EDITOR’S NOTE: Bishop Matthew H. Clark — accompanied by Father Joseph A. Hart, diocesan vicar general and moderator of the Pastoral Center — recently returned from a pastoral visit to several African dioceses. This is the second installment of Bishop Clark’s reflections on the experiences of that trip. Other installments are appearing in the Catholic Courier Weekly editions during December.
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From October 15 until November 5, Father Joseph Hart and I visited dioceses in Africa. The purpose of our trip was to express our thanks to the bishops of those dioceses who for the past 40 years have sent priests to our diocese to study and/or serve among us.
During our travels in Kenya, we visited Archbishop Raphael Ndingi of Nairobi, Bishop Peter Kairo in Nakukru, Bishop Martin Musonde Kivuva in Machakos and Bishop Emanuel Okombo in Kericho. We also visited the Diocese of Ngong, but were not able to see Bishop Cornelius Schilder, MHM, who was attending a month-long advanced course in the Maasai language. When we visited the Diocese of Murang’a, Bishop William Kamau was away on business.
In Tanzania our host was Bishop Anthony Banzi of the Diocese of Tanga. Our host in Ghana was Bishop Thomas Kwaku Mensah of the Diocese of Obuasi. When we traveled to Nigeria, we were received by Archbishop Joseph Ukpo of Calabar and Bishop-elect John Ayah of Ogoja. We also had visits with Bishop Valarian Okeke of the Diocese of Onitsha, Bishop Simon Akwaki Okafor of the Diocese of Awka and Bishop Joseph Ekuwem of the Diocese of Uyo.
These men are profoundly grateful for the relationships that have developed between their priests and all in our diocese. Although each expressed that gratitude in his own way, a common note was an appreciation for the warm way in which the lay faithful, religious and priests of our diocese have received their priests into their lives. The first desire of our African friends is that they have a significant experience of life in our local church. You have helped them to do that. You have been most important contributors to a process that will eventually enrich their own dioceses when these men return home.
Most certainly, our brother bishops are grateful for the material support offered to their priests by the colleges at which they matriculate, by so many of our parish communities and by individuals from many parts of our diocese.
Their concern is that these relationships be marked by a rich mutuality — all giving to the other what they have, all ready to receive the gifts of the other. Joe and I did everything we could to assure the bishops that we consider ourselves richly blessed by the presence and ministry of their priests. They do much to expand our understanding of church and, I think, call us by their presence to be aware that all of the blessings that we enjoy come from the Lord.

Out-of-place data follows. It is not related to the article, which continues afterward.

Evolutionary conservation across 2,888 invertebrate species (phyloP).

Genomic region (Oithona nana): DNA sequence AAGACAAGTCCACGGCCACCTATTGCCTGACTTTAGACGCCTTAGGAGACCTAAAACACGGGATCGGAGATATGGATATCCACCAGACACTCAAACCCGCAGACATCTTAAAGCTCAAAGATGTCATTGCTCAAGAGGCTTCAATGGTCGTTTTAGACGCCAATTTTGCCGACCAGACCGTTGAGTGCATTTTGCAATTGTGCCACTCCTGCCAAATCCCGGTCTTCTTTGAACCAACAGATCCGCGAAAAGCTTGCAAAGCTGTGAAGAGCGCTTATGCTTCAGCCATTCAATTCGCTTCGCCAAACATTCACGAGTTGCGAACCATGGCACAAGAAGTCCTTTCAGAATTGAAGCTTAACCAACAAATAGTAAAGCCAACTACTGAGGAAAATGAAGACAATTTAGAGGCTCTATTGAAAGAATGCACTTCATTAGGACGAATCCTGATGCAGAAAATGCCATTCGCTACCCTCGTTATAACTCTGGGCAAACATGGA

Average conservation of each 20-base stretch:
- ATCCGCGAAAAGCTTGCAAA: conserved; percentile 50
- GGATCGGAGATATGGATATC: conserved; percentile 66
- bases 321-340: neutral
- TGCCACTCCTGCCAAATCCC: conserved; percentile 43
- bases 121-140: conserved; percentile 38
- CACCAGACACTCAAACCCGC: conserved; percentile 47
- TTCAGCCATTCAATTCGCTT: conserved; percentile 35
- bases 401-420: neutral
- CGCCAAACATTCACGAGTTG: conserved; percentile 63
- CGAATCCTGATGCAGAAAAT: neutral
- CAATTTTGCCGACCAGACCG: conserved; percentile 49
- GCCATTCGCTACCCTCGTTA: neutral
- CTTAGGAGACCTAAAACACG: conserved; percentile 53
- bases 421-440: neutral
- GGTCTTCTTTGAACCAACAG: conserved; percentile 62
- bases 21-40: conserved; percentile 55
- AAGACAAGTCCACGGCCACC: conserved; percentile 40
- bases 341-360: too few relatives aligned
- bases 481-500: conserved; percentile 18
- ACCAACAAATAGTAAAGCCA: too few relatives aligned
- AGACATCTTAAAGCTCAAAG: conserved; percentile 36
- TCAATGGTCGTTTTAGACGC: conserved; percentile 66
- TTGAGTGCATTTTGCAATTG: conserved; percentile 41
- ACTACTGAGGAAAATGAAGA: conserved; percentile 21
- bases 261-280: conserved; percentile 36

One of the strong realizations that began early and grew through the trip for both Joe and me is that all of us — we here and our friends in Africa — have been working for 40 years on something very important. It is fitting, it is right that we have direct and strong relationships with other local churches, especially with those that struggle with poverty.
This experience brought home to both of us in a strong way just how much these relationships have meant to participants on both sides of the ocean. The challenge is always how we can continue them in constructive, productive ways. And how much can we expand and/or deepen relationships with so many other local churches? We need to think and pray about those questions. And, we need to have conversations among ourselves, and with our African friends to determine how best to proceed.
In 2001, the United States Conference of Catholic Bishops published “A Call to Solidarity with Africa.” I reread that document in Rome during the time I spent there on the way home from Africa.
The document presents a broad vision of our nation’s interest in, and obligations to, the world’s poorest continent. The hope we had in publishing the document was that it would help promote “a just and equitable development of Africa.” We identified the principal means of doing that as prayer, responsible investment, self-education and involvement in public advocacy, and diocesan and parish twining with dioceses and parishes in Africa.
There won’t be any quick and definitive answers as we move forward. But I do encourage all of our parish communities to think about this theme. Some have been active in this regard for years; some are beginning. We all need to engage the issue in a thoughtful and prayerful way.
Now, together as sisters and brothers in Christ, we begin a journey of joy as Advent begins. I pray it will be a blessed time, rich in awareness of Christ’s love, for all of you and your loved ones.
Peace to all.